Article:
Think tanks in the Asia-Oceania region have been predominantly based in China, Japan, Singapore, South Korea, Australia and some other countries.  This is but natural given the geographical location or the economic and political importance of these countries.  Africa, unfortunately, does not boast of many notable think tanks, an area which requires rectification.  They have their challenges.  However, think tanks in Europe and the USA will continue to be the most recognised and sought after in view of their respective countries’ international standings and their inherent historical strength. This is clearly evident in the Index detailing the “Most Influential Think Tanks In The World For 2017”.  And importantly, these are the think tanks whose output is followed by leaders, academics and other thinkers. At the same time, if we need to properly understand developments in the emerging powers, China, India, and others, it would be relevant to access the output from the think tanks located in these countries or in their regions.

Having spent over 37 years dealing with Indian diplomacy, my remarks will have a foreign affairs perspective.  It is but natural, as thinks tanks have played an important role in contributing towards international relations and foreign policy.  And having been posted in capitals hosting some of the most influential think tanks, I am persuaded to conclude on the relevance of these organisations.  Leaders have used think tanks to announce or indicate significant moments in the history of their nations’ foreign or domestic policy.

I can recall some important moments.  During the last days of the apartheid regime in South Africa, then President F.W. de Klerk used his address at the Royal Institute of International Affairs (RIIA), or Chatham House as is more well-known, to announce that the moment to end apartheid had arrived.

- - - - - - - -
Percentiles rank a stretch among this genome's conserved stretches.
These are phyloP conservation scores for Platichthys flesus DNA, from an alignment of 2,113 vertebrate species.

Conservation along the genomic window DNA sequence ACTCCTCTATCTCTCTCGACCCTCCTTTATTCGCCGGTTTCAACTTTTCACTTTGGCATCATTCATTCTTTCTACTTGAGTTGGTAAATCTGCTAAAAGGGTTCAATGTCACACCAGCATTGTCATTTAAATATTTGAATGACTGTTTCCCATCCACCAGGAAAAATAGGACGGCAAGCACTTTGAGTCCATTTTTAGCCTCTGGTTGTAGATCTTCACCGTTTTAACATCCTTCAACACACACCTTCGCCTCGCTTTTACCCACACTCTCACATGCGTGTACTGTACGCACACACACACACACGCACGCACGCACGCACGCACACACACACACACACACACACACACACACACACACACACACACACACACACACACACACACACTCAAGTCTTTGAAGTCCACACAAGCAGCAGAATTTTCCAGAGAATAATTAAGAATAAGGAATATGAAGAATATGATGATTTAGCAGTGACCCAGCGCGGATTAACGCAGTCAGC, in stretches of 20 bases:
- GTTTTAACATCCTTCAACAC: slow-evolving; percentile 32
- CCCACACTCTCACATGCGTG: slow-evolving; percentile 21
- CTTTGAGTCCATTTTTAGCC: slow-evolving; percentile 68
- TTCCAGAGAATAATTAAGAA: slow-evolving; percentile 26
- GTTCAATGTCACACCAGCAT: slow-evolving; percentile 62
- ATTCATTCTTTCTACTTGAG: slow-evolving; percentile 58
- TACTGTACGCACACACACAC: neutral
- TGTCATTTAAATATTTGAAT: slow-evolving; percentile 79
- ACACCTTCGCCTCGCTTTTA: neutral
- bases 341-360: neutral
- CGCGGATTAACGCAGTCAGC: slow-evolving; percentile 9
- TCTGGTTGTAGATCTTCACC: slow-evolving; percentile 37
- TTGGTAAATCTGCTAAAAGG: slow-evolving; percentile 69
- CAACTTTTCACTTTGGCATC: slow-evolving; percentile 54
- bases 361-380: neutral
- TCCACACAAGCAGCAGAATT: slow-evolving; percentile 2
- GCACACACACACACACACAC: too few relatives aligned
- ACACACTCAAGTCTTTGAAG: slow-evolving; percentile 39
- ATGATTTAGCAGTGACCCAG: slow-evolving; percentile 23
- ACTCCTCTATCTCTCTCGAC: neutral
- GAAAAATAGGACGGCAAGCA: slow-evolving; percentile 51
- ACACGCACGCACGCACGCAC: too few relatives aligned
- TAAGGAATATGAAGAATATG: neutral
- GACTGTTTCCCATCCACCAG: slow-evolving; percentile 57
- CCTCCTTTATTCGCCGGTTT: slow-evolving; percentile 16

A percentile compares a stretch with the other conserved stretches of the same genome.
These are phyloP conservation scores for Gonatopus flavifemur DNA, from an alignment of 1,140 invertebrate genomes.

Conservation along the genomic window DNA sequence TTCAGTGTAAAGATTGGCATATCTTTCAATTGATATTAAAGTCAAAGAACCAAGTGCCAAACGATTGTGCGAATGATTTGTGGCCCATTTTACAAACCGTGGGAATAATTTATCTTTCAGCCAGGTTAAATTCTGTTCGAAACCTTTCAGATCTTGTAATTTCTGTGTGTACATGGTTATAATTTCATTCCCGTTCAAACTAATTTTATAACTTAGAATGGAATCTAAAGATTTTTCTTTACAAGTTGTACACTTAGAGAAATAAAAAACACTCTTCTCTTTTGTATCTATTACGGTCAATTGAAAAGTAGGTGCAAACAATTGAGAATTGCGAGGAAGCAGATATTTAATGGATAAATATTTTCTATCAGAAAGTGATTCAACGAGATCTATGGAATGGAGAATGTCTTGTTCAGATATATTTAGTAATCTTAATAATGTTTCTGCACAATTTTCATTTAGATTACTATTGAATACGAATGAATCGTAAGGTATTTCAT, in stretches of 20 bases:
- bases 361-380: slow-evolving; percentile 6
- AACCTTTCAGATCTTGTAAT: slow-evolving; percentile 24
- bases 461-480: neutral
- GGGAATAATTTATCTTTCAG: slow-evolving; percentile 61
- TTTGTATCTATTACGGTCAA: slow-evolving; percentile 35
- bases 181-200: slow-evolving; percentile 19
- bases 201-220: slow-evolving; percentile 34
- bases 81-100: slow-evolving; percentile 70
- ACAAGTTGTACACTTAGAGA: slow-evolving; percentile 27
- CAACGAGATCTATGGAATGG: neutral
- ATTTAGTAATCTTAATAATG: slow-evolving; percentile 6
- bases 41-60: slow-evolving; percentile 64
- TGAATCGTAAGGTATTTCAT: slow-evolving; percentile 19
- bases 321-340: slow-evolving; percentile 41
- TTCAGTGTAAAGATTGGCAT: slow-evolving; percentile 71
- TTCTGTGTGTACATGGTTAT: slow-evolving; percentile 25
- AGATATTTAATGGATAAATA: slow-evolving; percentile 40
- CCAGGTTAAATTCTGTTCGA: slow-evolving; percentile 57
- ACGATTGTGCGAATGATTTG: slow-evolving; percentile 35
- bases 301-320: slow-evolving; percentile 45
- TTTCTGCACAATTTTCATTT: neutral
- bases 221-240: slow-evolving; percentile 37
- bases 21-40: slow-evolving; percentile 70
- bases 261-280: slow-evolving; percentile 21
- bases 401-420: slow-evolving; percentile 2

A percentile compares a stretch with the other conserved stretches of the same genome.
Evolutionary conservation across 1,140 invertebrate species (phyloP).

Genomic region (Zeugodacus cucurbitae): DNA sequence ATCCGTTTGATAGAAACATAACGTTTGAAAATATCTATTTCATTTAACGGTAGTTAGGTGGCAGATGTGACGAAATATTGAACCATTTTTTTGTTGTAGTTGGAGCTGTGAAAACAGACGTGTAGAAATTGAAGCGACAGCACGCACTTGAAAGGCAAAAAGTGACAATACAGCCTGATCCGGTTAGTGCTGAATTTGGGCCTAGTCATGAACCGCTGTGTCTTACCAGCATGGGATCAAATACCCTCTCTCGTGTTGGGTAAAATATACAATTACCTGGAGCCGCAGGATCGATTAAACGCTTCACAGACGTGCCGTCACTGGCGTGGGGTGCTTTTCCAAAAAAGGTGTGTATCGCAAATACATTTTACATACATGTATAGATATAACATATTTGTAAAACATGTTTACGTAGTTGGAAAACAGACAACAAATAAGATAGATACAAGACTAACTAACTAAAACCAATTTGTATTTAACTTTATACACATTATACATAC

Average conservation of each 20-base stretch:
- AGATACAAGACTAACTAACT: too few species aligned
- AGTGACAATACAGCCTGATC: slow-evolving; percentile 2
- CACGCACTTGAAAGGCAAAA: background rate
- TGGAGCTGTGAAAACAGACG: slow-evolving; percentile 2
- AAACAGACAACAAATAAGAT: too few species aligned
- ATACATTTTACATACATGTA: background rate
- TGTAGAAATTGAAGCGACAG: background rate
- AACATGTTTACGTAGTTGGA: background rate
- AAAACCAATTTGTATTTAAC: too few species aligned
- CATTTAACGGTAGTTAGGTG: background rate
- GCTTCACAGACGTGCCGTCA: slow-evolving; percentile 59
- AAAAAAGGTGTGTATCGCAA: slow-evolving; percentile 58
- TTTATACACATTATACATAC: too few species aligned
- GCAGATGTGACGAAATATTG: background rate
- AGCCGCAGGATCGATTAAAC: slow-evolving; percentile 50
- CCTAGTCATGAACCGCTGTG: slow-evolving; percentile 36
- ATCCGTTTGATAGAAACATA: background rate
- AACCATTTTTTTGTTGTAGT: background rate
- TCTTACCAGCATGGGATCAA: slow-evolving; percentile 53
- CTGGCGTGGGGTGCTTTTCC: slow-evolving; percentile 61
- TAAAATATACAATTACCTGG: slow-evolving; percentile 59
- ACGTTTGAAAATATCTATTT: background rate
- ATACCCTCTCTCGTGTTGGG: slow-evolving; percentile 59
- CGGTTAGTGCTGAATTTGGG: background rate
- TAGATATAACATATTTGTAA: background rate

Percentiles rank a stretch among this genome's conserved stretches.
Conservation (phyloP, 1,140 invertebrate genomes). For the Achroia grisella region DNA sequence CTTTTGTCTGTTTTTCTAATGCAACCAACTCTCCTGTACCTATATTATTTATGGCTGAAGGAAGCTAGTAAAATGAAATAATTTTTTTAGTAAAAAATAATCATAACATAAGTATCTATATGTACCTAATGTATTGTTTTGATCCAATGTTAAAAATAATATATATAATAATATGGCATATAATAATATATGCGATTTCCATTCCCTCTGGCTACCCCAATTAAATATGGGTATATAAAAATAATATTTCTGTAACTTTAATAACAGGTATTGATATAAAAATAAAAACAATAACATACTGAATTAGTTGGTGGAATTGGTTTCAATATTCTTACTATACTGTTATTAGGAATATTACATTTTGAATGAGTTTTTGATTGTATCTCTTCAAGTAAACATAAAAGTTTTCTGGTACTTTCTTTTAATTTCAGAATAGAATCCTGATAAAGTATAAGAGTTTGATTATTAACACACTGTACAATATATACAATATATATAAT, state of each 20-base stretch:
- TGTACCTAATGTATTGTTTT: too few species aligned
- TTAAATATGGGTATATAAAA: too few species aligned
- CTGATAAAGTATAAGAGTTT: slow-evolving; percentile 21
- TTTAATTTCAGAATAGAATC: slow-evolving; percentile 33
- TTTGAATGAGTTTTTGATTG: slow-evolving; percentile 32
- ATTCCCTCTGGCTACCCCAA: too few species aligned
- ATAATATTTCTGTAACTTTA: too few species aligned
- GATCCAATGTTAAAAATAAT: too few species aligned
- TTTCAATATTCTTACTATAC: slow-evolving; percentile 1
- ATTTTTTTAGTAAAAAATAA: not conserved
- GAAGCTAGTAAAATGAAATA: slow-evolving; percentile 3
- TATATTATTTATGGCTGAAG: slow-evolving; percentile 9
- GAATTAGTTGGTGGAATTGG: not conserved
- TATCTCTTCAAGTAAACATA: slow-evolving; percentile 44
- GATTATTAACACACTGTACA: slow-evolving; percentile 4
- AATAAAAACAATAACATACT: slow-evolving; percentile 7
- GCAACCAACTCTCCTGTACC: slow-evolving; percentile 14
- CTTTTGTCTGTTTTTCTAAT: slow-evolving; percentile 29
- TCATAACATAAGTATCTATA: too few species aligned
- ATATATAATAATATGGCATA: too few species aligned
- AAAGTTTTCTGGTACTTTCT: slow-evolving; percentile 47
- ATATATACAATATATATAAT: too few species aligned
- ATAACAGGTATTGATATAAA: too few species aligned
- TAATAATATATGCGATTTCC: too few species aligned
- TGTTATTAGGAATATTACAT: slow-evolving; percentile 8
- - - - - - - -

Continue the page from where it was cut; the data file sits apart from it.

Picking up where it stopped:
We had the ASEAN leaders in India at a historic event last week. The 10 leaders of ASEAN were the Chief Guests at the Republic Day function. It would be pertinent to recall that then Prime Minister Shri P.V. Narasimha Rao had announced the Government of India’s Look East Policy in 1994 at the Institute of South East Asian Studies, Singapore.  And our relations with ASEAN have gone from strength to strength since that time.

Leaders had been reluctant in the earlier days to be seen at think tanks. Those hesitations are now past.  Our Prime Minister has participated in the Raisina Dialogue jointly organised by the Ministry of External Affairs and the Observer Research Foundation.  During overseas visits, our leaders have given their ideas not only on bilateral relations but also on international policies at Universities and think tanks. Leaders have spoken at the Council for Foreign Relations, the RIIA, among others to convey their country’s viewpoints.  The Australian Prime Minister inaugurated the Lowy Institute in 2003. The idea of BRIC (now BRICS) evolved in President Putin’s address at the 43rd Munich Conference on Security Policy in 2007.  The Shangri-La Dialogue organised by the International Institute of Strategic Studies is very popular.  And while the World Economic Forum at Davos, not a traditional think tank in the sense of the term, as it is a business powerhouse, welcomes leaders advocating their countries strengths.

The Ministry of External Affairs has actively encouraged Track 1.5 or Track 2 dialogues with other countries in the run up to or on the margins of important bilateral and multilateral interactions.  This has enabled policy sharpening in providing greater content and substance to such interactions. During the 3rd Round Table on ASEAN-India Network of Think-Tanks held in late 2017, the External Affairs Minister Mrs. Sushma Swaraj noted, “The discussions are timely and opportune. It will provide useful inputs to our leaders”. The Minister urged the Think-Tanks to strengthen consultation and suggest ways to enhance maritime, commercial, educational and cultural co-operation.  A former ASEAN General Secretary remarked, “As the world gets more complex, it is important to come up with innovative policy ideas”.  And a former Prime Minister of Thailand said, “I don’t believe public policy is ever value free. Public policy is not only about technical management issues: all policies reflect choices, and choices reflect values. Think tanks do not need to be shy about the values they represent. Make them explicit. There is no neutrality in issues where society needs to make a choice”.